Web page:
A little janky to start, but otherwise a solid little sci-fi adventure.
Four girls on their paper route in 1988 end up thrown across time, on the run, in search of their future selves.
It’s a neat little exploration of expectations vs reality, and the possibilty of changing fate.
Already seems to have deviated somewhat from the comic series it’s based on, but I’m interested to see where it goes. The cast is solid, and the concept has enough of a spin on the usual time-travel tropes to make it feel fresh.
Just as bloody, cruel and pointed as season one, but a bigger shift to the humanity of all the characters makes it feel much less nihilistic, and as such it’s more engaging.
I liked the first season plenty, but was curious to see if they slid towards the kinda offputting edgy-for-edgy’s-sake takes on superpowers that the comic does. Glad to say it swings hard in the other direction and improves on its source material in every way.
The whole cast are great, though special credit has to go to Antony Starr’s Homelander — an absolutely terrifying narcissist power-mad Superman analogue, a psychological trainwreck and an absolute monster. There’s good reason why everyone is scared of him.
Otherwise, all the usual crass humour, crude gore and body horror is still present and accounted for, only it’s using also its social satire to actually make points and draw parallels to current headlines.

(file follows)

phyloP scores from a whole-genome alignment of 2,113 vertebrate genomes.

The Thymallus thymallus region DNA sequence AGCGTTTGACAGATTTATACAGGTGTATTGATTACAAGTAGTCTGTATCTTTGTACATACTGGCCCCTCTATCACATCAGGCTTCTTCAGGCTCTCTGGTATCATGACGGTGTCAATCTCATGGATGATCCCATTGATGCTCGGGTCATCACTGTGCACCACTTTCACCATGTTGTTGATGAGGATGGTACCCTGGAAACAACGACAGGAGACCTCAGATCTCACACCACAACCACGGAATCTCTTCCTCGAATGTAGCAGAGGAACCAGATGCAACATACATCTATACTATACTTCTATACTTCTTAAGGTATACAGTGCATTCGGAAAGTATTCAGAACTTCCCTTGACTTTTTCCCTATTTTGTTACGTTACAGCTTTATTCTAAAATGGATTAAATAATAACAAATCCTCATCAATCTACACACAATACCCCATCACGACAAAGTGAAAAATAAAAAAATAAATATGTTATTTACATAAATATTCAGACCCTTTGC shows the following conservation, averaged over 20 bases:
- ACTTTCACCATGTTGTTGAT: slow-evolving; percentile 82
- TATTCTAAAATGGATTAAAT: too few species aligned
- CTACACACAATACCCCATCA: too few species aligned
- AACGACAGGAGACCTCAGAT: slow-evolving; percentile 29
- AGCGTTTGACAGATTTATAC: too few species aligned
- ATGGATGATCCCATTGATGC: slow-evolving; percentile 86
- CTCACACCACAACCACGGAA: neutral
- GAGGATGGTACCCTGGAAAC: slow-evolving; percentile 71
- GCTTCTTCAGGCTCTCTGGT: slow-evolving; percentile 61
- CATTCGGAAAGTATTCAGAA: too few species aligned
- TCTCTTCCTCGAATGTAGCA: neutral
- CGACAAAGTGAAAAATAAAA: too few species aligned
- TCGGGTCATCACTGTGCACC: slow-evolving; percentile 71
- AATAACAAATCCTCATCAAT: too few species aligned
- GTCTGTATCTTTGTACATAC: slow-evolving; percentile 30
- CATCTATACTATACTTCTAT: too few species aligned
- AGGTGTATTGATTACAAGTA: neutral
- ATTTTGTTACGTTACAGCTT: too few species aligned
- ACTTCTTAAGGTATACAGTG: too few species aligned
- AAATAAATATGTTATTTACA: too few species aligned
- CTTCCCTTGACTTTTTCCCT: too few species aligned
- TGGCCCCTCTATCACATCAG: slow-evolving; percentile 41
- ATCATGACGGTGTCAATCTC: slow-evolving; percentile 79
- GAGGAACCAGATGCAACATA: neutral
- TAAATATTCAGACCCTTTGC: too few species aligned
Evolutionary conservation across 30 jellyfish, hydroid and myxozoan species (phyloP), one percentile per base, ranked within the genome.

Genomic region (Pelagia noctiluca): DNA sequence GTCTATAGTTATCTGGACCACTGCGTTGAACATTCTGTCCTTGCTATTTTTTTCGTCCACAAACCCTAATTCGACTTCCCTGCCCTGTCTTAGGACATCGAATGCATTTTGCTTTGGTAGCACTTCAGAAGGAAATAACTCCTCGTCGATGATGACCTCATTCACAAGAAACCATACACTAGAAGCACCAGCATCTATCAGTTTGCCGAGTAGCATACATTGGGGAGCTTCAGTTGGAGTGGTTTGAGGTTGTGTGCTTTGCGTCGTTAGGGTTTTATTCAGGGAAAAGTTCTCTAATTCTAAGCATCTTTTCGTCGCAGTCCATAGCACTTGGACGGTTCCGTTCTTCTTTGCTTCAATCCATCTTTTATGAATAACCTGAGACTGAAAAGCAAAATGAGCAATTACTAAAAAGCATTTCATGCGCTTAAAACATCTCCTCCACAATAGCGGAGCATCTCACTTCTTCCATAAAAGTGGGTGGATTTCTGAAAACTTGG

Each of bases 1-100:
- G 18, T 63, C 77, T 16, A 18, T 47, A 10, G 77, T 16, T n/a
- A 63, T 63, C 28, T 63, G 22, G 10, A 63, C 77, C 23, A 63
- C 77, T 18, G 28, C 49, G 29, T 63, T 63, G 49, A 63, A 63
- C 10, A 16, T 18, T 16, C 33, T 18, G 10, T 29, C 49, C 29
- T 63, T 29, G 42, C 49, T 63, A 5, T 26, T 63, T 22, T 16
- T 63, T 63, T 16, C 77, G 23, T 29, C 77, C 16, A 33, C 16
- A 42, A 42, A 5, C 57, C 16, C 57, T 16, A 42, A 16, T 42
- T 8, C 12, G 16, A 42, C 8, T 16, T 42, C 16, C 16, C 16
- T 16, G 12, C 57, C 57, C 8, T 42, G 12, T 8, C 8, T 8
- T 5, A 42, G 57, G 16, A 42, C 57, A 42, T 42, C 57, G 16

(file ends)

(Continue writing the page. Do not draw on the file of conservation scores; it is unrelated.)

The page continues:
There is also an extentable, prehensile penis and a whale explosion.
If you’re looking for something light and breezy filled with likeable characters who make good decisions and get happy endings… well… I’m sure you worked out in the first 20min season one that this wasn’t for you.
A nice, simple little scifi thriller with the look and feel of an early Cold War-set episode of STRANGE TALES or THE TWILIGHT ZONE.
Does a great deal with very little, and has some really creative camera work that beautifully describes the distances around a small town somewhere in 1950s America.
Some incredibly long and seamless shots and two extremely charismatic lead performances, but to say anything of the plot would be to ruin the tone and the expectation it so wonderfully builds with steady, thoughtful pace. Could have perhaps gone a little further with some of its more creative reaches to really elevate itself it greatness, but I’m not going to hold that against it since restraint stops it tipping over into gimmicky and helps it feel authentic.
While the main thrust of the plot may be about a mixup of the Antichrist at birth and his coming into his power at the cusp of the apocalypse, the real shining heart is the friendship between an angel and a devil who are both terrible at their jobs.
Seldom is casting so fantastically on point as Michael Sheen and David Tennant, so much so that I almost neglected to shoutout the rest of the cast performances. It’s hard not to think of these two as Aziraphale and Crowley, harder still not to believe that they’ve been friends for centuries.
I’ve not read the book but the adaptation has all the hallmarks of a Gaiman/Pratchett collaboration: smartly funny absurdist wit, good pacing and a soundtrack by Queen. So, a quintessential British comedy miniseries.